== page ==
NZ’s big greenhouse gas emitters have begun a push back against the government’s Emissions Trading Scheme (ETS) and energy strategy. Last week an industry group including the Greenhouse Policy Coalition, Federated Farmers, the Major Electricity Users Group, Business Roundtable, the Chambers Of Commerce, and others wrote to Helen Clark warning that, as Colin Espiner in The Press reported, â€œthe Government’s proposed Energy Trading Scheme (ETS) is being rushed through Parliament without adequate consultation with industry. It says the Government is refusing to release any economic analysis to back its claims the new system will have a negligible impact on economic growth.â€ Fran O’Sullivan in the Herald provided more context, with news of the first meeting of the government’s Climate Change Leadership Forum, but it’s clear that a coordinated effort to derail the ETS is under way.
Whether you think the ETS timetable is rushed or not depends on your definition of â€œadequate consultationâ€, but the group seemed to be astonishingly badly informed about the government’s economic modelling. At the ETS workshop in Christchurch a few weeks ago, officials were promising the imminent release of modelling by Infometrics, and there were members of the emitters group present (Holcim & Solid Energy to my certain knowledge). The numbers were duly released a day after the emitter’s letter [Herald, NBR, press release, full report (PDF)] and are more or less the numbers I blogged after the workshop. Not scary, in other words.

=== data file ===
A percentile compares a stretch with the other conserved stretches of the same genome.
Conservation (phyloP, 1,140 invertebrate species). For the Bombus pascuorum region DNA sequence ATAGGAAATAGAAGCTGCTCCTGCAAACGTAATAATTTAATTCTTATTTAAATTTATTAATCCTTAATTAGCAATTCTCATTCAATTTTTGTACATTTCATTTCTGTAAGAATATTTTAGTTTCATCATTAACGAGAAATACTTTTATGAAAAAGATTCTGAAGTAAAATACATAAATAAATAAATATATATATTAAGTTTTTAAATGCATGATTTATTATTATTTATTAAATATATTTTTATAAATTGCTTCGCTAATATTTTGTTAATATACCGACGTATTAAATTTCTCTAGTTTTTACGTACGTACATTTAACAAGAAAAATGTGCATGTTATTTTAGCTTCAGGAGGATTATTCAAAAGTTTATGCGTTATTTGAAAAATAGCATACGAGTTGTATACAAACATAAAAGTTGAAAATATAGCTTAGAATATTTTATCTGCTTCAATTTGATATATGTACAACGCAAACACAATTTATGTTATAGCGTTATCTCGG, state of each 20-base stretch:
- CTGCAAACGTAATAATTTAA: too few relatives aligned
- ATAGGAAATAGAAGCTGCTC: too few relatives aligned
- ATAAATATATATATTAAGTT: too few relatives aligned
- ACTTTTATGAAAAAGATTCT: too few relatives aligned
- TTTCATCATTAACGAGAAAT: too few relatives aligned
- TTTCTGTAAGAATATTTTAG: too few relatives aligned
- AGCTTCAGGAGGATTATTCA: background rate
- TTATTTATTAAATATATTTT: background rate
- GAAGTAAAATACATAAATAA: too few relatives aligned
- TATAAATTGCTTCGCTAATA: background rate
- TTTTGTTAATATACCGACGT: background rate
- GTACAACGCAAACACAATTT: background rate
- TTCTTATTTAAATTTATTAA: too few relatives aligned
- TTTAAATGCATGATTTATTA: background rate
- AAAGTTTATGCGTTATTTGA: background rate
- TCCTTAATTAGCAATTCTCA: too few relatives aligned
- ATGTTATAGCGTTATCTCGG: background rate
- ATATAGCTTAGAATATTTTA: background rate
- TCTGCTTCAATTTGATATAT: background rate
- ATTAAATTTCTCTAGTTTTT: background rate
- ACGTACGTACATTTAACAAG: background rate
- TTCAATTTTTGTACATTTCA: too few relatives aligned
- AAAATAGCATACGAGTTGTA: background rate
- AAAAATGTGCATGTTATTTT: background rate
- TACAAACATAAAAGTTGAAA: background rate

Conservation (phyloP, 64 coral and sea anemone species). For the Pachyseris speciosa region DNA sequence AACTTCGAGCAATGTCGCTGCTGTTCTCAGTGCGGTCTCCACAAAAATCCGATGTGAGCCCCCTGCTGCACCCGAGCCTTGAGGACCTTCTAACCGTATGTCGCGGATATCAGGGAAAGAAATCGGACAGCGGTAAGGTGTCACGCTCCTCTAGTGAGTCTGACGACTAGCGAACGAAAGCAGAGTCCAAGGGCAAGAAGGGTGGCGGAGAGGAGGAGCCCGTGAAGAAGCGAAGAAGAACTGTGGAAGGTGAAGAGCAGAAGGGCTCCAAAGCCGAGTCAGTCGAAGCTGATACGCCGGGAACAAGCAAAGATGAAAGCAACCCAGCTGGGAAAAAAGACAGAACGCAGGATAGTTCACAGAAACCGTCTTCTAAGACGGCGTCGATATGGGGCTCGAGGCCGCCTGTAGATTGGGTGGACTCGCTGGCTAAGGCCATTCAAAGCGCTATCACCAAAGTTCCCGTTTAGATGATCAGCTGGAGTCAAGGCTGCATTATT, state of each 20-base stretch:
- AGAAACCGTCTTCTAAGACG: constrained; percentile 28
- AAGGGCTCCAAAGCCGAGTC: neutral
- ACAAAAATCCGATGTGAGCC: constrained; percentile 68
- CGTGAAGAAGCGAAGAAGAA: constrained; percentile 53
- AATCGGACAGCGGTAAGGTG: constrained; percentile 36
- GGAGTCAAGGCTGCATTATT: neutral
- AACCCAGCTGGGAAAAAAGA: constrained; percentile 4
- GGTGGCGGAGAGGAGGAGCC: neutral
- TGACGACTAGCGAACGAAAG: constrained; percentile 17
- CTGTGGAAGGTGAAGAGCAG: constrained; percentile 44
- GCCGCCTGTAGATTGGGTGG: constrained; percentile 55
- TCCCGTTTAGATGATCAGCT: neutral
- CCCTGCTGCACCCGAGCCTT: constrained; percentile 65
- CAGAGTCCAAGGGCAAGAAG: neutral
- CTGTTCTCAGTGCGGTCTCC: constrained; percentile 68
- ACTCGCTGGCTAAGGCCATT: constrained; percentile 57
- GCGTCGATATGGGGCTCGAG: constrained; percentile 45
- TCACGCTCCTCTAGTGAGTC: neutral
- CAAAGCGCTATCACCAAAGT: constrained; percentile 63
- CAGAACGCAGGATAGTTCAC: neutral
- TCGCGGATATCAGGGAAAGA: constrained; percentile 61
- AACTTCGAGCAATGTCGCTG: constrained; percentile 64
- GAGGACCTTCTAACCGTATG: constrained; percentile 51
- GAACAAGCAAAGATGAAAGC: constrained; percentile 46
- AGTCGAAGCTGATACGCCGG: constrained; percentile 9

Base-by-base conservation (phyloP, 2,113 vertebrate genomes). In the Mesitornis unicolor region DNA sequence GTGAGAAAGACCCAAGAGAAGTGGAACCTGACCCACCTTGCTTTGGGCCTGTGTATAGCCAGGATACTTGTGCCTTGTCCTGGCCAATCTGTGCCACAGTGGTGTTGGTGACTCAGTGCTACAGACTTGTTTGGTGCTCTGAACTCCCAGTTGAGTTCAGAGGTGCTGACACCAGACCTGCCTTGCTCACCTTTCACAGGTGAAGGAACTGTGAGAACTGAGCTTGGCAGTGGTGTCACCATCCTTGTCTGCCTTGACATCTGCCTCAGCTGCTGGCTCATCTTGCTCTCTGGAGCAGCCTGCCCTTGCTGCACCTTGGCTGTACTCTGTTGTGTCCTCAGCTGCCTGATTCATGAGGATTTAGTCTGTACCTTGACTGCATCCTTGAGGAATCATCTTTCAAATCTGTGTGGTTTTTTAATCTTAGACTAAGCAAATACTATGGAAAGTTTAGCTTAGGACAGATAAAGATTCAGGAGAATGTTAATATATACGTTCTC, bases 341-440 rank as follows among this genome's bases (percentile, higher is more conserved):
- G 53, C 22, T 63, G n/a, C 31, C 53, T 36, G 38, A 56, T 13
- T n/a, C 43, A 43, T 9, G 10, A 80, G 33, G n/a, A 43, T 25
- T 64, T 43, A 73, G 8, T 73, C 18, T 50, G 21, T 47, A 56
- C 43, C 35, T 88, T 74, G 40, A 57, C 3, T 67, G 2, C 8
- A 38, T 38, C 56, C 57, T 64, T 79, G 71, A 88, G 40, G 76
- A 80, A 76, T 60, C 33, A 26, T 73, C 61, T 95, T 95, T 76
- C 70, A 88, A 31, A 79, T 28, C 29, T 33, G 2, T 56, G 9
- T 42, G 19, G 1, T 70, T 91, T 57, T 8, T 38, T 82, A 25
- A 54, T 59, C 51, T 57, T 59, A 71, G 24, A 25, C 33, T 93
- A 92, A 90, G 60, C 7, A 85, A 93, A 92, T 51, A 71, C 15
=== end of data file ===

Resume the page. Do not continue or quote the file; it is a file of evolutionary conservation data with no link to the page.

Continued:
The big danger in this is that National might be tempted to play politics with the ETS to appease some of its traditional corporate support. Press political editor Colin Espiner appears to have been captured by the big emitters (he described the energy strategy in his blog as â€œPolyanna-ish claptrapâ€), and believes National will be keen to ditch Labour’s targets. Colin James at the Herald disagrees:
National doesn’t want unfinished business. If elected, it wants in its first year to accentuate policy positives, not get bogged down reworking the emissions scheme to deal with gripes and demands from its farm and business constituencies. That could turn into a political quicksand, as the ill-fated carbon tax did for Labour.
Meanwhile, Rod Oram in the Sunday Star Times excoriates the big emitters:
If our business lobbyists were sensible, they would push the government to act fast and effectively on a great competitive advantage the country has: by capitalising on our extensive sources of renewable energy, we can quickly uncouple the cost of our electricity from the fast-rising cost of fossil fuels and carbon. And in decades to come we could also start to do the same for our land transport too. […] It is this lack of economic and business sense that best explains why business lobbyists are hell-bent on playing the political card on climate change and energy. For the sake of themselves and the country, they should switch to doing business well rather than politics badly.
To be effective, climate policy needs broad cross-party support. I hope Colin James’ reading of the entrails is better than Espiner’s. And congratulations to the SST sub who wrote the headline for Oram’s piece: The Fossil Fools. You might very well think that, but I couldn’t possibly comment….